Spectacular weather is underway across northern OK and the surrounding vicinity this morning with upper 50s and lower to mid-60s common across the region. We do see a few scattered showers and storms well to our northwest now, but these will not impact our area during the day. Later this evening a large complex of thunderstorm activity will move from Western Kansas into western and possibly central OK. Severe weather will be a possibility with this complex but most of the model data suggest that most of this system will remain slightly west of our area. Needless to say, even a slight shift eastward would bring this system into part of our area and we'll continue to keep a slight mention of thunderstorms in the Friday morning to midday forecast.
The main threat for our western OK neighbors tonight and overnight will be damaging wind with some large hail. I'll post the current Storm Prediction Center risk assessment graphic on my Facebook fan page later this morning, so be sure and take a look if you're interested in the outlook area.
Temperatures today will move back into the mid-80s with east to southeast winds around 10 mph, but highs tomorrow could be a few degrees cooler due to some Friday morning to midday clouds. We'll stick with a high near 85 for Friday but if the western complex slides more to the east, this temp will end up cooler.
The data this morning suggest the extreme northeastern section of the state could experience northeast winds from late Friday afternoon into Saturday before the winds attempt to back out of the east to southeast Sunday. This could keep slightly drier air into the region a day or two longer than previous forecasts meaning the Saturday and Sunday highs may also be a degree or two cooler than yesterday's data. Consequently we have lowered the Saturday highs to near 86 and Sunday just shy of 90.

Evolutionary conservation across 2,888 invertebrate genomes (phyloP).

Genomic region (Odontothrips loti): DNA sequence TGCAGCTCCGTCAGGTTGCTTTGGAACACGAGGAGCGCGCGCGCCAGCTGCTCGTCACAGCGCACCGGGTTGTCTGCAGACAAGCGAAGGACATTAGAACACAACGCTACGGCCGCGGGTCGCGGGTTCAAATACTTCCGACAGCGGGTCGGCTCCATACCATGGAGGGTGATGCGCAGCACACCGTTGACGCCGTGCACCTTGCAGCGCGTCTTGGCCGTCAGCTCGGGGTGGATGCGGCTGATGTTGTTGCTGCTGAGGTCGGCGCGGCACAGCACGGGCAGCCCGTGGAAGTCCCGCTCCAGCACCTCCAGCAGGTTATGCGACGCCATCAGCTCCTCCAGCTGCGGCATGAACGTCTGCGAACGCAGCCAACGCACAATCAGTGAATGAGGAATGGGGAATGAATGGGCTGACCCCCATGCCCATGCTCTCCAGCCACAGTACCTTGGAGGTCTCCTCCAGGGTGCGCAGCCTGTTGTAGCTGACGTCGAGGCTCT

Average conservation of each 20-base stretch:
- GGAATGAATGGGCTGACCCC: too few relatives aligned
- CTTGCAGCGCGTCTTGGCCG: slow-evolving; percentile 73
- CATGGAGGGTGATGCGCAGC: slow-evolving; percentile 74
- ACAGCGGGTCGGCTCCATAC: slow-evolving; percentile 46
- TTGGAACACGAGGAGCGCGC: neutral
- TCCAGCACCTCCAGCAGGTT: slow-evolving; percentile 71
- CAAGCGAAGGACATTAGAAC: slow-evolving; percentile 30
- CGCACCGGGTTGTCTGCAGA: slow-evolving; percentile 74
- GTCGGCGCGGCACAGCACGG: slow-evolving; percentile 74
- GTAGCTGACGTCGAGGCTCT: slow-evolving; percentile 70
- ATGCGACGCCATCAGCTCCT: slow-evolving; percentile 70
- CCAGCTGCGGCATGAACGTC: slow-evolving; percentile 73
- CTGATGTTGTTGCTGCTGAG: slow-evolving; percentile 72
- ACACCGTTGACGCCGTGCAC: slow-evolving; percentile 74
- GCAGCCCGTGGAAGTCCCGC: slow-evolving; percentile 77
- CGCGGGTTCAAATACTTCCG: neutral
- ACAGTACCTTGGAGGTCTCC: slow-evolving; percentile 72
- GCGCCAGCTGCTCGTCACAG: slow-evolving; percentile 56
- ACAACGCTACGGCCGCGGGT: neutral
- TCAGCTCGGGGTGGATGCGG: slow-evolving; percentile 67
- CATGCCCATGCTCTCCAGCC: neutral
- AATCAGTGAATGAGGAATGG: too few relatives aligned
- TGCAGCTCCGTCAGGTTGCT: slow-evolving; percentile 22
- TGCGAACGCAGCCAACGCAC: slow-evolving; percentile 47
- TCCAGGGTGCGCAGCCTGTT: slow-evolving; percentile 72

The massive strong mid-level ridge common for this time of year will not intensify over our area next week, but some weak mid-level ridging will develop. This means our temps will move closer to normal readings with lows in the upper 70s and highs in the lower by Tuesday and Wednesday. The recent rainfall and lush green vegetation will offset the normally hot August sun angle and keep the readings a degree or two off where they would normally end up with the expected pattern.
One large unknown factor for the early to middle part of next week will be the possible tropical development in the Caribbean and southern Gulf of Mexico. This system could blossom into a tropical cyclone during the next 24 to 36 hours and the exact path and outcome is impossible to know with any certainty at this point in the forecast cycle.
The official high in Tulsa yesterday was 84 recorded at 2:54pm.
The normal daily average high is 94 and the low is 72.
Our daily records include a high of109 from 1936 and 1923. The record low is 53 from 1994. Precip for the year remains at 25.83 inches which is only -2.61 inches below normal for the year.
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